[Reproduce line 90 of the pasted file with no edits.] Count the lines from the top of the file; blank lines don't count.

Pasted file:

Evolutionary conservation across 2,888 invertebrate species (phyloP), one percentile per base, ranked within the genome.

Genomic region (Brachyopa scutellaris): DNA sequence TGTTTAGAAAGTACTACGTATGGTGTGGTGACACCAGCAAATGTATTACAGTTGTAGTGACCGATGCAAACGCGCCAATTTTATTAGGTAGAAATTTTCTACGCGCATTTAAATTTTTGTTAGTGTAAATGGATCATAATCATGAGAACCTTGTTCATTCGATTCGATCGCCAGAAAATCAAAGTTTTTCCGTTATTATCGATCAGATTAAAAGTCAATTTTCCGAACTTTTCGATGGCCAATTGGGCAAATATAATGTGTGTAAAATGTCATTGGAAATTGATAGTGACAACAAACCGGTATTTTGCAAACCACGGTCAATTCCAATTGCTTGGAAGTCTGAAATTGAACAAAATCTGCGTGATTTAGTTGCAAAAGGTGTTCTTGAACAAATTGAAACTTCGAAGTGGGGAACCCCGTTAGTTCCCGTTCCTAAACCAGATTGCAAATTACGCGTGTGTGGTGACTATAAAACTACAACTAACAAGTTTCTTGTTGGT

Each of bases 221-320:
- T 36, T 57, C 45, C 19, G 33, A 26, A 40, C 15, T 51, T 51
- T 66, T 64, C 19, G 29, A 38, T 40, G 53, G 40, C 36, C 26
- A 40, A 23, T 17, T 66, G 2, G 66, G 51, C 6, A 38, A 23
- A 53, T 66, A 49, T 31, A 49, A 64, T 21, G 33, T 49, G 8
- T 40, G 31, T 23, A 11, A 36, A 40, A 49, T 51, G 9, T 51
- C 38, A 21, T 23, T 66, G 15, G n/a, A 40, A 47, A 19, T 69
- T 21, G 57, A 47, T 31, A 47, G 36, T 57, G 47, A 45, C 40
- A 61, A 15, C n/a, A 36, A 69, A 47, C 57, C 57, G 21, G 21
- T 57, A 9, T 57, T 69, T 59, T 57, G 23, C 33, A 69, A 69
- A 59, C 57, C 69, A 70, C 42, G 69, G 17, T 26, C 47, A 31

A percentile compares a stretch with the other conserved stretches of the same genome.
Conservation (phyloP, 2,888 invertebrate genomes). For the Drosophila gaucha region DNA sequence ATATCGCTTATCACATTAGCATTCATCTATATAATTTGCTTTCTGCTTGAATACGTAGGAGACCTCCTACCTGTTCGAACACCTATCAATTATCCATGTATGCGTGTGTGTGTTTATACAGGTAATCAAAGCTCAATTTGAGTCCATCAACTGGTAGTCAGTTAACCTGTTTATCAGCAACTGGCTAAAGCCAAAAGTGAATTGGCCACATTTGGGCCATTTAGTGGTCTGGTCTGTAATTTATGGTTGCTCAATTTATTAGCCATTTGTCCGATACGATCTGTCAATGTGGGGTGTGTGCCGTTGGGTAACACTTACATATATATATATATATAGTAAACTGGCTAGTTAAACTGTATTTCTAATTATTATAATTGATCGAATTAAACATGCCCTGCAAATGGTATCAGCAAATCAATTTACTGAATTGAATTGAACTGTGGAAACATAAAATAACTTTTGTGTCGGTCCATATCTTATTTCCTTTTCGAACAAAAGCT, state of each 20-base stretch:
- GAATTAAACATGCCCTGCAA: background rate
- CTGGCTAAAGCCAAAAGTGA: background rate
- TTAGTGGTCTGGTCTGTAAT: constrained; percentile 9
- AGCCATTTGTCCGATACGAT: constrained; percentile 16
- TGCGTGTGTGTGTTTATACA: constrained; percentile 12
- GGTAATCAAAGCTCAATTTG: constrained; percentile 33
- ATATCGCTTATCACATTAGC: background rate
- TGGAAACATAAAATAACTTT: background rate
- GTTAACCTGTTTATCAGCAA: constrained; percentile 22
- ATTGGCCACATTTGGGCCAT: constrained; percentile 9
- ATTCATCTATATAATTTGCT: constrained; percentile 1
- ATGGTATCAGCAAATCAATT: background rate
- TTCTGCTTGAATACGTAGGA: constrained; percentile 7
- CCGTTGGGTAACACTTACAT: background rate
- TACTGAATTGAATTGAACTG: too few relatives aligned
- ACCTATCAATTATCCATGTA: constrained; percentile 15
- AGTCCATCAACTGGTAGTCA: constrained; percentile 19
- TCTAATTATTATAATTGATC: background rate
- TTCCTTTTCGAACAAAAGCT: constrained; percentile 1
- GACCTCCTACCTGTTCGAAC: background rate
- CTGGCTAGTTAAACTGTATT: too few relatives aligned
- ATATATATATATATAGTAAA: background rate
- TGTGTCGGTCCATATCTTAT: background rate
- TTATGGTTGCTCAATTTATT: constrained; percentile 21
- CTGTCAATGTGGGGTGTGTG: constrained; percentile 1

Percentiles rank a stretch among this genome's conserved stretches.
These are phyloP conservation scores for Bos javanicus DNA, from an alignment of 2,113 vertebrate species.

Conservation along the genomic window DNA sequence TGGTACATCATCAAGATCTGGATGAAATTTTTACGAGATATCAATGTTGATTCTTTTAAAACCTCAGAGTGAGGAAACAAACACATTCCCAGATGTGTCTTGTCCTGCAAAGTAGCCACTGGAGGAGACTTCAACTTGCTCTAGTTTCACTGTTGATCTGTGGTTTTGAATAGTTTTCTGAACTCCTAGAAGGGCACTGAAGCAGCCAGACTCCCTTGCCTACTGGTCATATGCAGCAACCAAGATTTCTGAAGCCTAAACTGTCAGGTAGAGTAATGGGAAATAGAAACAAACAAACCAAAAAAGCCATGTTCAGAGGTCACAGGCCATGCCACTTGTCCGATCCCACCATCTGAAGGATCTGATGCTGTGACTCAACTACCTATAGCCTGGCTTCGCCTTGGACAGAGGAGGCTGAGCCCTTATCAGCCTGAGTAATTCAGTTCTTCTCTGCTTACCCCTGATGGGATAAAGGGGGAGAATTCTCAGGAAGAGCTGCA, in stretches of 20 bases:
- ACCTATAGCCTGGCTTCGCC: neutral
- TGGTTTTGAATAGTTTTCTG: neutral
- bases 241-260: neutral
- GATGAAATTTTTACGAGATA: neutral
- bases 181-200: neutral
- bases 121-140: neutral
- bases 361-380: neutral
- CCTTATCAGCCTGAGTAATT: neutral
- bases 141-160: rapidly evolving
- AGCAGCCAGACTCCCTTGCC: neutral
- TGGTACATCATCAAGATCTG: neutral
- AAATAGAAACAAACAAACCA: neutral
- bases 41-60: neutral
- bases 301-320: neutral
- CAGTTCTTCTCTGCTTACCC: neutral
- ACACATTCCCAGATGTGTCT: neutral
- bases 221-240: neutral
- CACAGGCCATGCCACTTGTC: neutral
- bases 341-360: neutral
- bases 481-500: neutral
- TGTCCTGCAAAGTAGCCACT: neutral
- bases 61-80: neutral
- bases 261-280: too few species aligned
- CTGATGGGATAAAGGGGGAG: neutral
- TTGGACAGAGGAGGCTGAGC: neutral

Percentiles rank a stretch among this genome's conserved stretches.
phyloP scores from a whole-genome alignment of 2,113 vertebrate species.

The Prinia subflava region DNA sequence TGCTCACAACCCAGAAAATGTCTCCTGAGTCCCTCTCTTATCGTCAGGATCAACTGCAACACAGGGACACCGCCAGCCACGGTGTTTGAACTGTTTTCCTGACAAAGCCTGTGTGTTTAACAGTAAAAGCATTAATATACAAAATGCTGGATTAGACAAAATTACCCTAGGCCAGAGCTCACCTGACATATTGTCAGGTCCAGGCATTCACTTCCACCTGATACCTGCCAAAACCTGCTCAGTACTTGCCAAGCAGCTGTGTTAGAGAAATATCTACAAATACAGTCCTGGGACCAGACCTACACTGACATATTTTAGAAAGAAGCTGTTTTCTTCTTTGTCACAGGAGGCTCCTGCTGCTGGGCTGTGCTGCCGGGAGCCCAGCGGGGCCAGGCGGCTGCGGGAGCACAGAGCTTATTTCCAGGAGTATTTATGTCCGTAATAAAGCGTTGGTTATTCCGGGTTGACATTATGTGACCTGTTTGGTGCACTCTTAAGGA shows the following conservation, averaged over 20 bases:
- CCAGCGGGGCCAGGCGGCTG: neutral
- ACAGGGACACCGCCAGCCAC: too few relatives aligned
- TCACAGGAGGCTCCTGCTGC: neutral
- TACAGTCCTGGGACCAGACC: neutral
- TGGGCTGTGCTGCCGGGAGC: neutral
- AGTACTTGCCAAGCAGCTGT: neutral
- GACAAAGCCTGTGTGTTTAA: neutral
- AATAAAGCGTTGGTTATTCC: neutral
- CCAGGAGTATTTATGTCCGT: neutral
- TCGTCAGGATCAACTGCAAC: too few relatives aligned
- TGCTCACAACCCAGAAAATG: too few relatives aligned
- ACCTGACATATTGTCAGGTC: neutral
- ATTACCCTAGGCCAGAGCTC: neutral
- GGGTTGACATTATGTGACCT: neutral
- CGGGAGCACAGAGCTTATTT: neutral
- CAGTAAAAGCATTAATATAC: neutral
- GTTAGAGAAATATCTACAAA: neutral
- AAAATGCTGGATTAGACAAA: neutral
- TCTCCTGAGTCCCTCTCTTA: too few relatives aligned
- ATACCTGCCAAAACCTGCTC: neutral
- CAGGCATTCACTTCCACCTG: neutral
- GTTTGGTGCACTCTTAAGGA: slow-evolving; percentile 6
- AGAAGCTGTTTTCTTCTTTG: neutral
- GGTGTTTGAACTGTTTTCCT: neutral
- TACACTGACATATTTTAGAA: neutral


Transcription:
- TCTCCTGAGTCCCTCTCTTA: too few relatives aligned